Pinnacles National Park: At Camp


It was Friday afternoon, May 31. We’d finished our hike into the High Peaks at about 1:45. Now we needed to drive around the south end of the Gabilan mountains to the park’s east entrance in order to reach Pinnacles Campground.

On the way out of the park, we stopped at the Vistor Contact Station, which had been rebuilt as with funds from the Obama stimulus in 2009. The station was clean and bright with nice exhibition and program spaces. We got our passports stamped (the stamp already said Pinnacles National Park, although many other signs and souvenir still said monument). Sean inquired from the volunteer at the desk if she could recommend anywhere to get lunch in Soledad. She suggested Frankie’s.

Before getting lunch, though, we had some shopping to do. The park had been under a no campfires restriction for weeks since the weather had been so dry. Since we’d flown to California, we couldn’t have taken a fuel canister for our backpacking stove with us, so we needed to find somewhere in Soledad that sold canisters. The ACE Hardware sold canisters for more robust camp stoves, but not for my tiny backpacker. There was a sporting goods store in Salinas, 30 minutes north, and an REI near Monterrey, 45 minutes northwest. Both of those options were in the wrong direction. Faced with wasting time and gas, we decided to purchase a camp stove and canister from the ACE. We also picked up a new tarp and some matches. Then it was off to get some food. We were starving.

Frankie’s turned out to be an unassuming Mexican and burgers joint across from the post office. Sean and I each ordered a burger, and Sean watched as the cook made the burger patties by hand. They were pretty great! I got chatting with the woman at the counter who asked if we had been up to the Pinnacles. I let her know that someone from the park had recommended her establishment. “They’re good to us,” she replied. She said that she had noticed an increase in visitors to Pinnacles now that it was a National Park. “It’s a good thing for us. And it’s good that the Pinnacles will be protected. When my father was a boy, he and his friends used to ride their bikes up there in the canyons. Can you imagine?”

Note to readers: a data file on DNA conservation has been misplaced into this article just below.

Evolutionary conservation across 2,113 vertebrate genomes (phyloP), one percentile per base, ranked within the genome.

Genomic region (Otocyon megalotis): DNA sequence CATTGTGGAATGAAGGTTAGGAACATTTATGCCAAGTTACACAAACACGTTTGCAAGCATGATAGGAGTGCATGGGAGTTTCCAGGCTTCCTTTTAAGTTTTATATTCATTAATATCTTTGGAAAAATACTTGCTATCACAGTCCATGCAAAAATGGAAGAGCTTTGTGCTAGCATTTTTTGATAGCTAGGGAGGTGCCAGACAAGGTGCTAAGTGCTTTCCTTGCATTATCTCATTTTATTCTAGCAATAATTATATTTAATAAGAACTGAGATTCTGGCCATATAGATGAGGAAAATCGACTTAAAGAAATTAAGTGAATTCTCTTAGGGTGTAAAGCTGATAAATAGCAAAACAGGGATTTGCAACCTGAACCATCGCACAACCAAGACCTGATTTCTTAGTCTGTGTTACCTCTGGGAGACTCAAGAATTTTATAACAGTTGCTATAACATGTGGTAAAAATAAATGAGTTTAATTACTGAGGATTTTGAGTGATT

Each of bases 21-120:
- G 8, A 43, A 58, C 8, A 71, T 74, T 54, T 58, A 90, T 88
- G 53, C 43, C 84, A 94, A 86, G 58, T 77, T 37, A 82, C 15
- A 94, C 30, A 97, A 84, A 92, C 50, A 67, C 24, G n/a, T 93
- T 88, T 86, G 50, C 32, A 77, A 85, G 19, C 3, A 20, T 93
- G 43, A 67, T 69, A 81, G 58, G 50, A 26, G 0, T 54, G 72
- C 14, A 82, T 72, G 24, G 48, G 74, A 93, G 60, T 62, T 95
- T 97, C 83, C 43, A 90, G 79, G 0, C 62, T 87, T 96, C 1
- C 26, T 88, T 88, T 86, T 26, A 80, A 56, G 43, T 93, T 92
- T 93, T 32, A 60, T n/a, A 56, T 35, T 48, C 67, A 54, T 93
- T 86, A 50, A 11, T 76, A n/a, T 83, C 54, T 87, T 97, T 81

Frankie’s in Soledad.

After we lunched, we stopped by a market to get some water, tortillas, peanut butter, potato chips, and other foodstuffs. Then we headed south through the Salinas Valley toward King City. The valley appeared to be mainly about crops. East of King City, south of the Gabilans, lettuce fields stretched away on all sides before giving way to ranches. On the other side of the Gabilans, in the San Andreas Rift Zone and along the Diablo Range, ranch land dominated.

Image: Sean M. Santos
Image: Sean M. Santos
Image: Sean M. Santos

It took about an hour to reach the visitor center and campground store on the east side of Pinnacles. We had reserved our campsite, so I signed the register while Sean glanced in the store, and then we were off to our site. While there is a significant variety of campsites at Pinnacles, with varying degrees of privacy or of shade, I’d spent too much time fretting over comments on Yelp and TripAdvisor before the trip. Our site was fantastic, and we were greeted by jackrabbits, jays, and a family of California Quail.

Black-Tailed Jackrabbit

Our site, on one of the loops, was on the edge of the shallow ravine that Sandy Creek flows through. We pitched our tent in a sheltered area near the edge of the ravine and set to work organizing our gear and setting up the new camp stove. In the evening there were flies, but they were simply a nuisance since they didn’t bite. We did have to use some bug spray on our feet and ankles because there was an ant colony in the sandy dirt near the picnic table.


After we settled in, we took a walk to explore the campground.

A staircase adjacent to our campsite leads down to a bridge over Sandy Creek, linking our part of the campground to other areas.
Sandy Creek
Sandy Creek
Sandy Creek
Young Black-Tailed Jackrabbit, at times it would play chase with the quail chicks
California Quail

After our walk, we ate dinner and relaxed. The sun was beginning to set, casting a beautiful glow on the ridge across from our campsite. Other campers arrived, but the campground didn’t feel too crowded. There was a large group sharing two group campsites across the creek from where we were. They had a group of middle school aged kids who were running around screaming and such, but their fun didn’t distract from our enjoyment of camping.


At 8:30, we attended that evening’s ranger talk at the amphitheater. Ranger Javier, who had earlier driven around the campground letting campers know about the talk, spoke on the California Condor. Pinnacles is one of the sites that has seen the endangered birds reintroduced successfully since the population bottomed out at 22 in 1987. Ranger Javier seemed very nervous while he was giving his talk, but he needn’t have been. He was quite informative, particularly in describing how to identify condors. We knew then that the birds we’d seen earlier in the day had not been condors, but had been Turkey Vultures.

After the talk, we headed back to our camp and went to sleep. We wanted to be up relatively early to get in some more hiking before the day got too hot.

We woke refreshed and prepared percolated coffee and breakfast skillets. Soon we were ready for a Saturday morning hike.

California Quail

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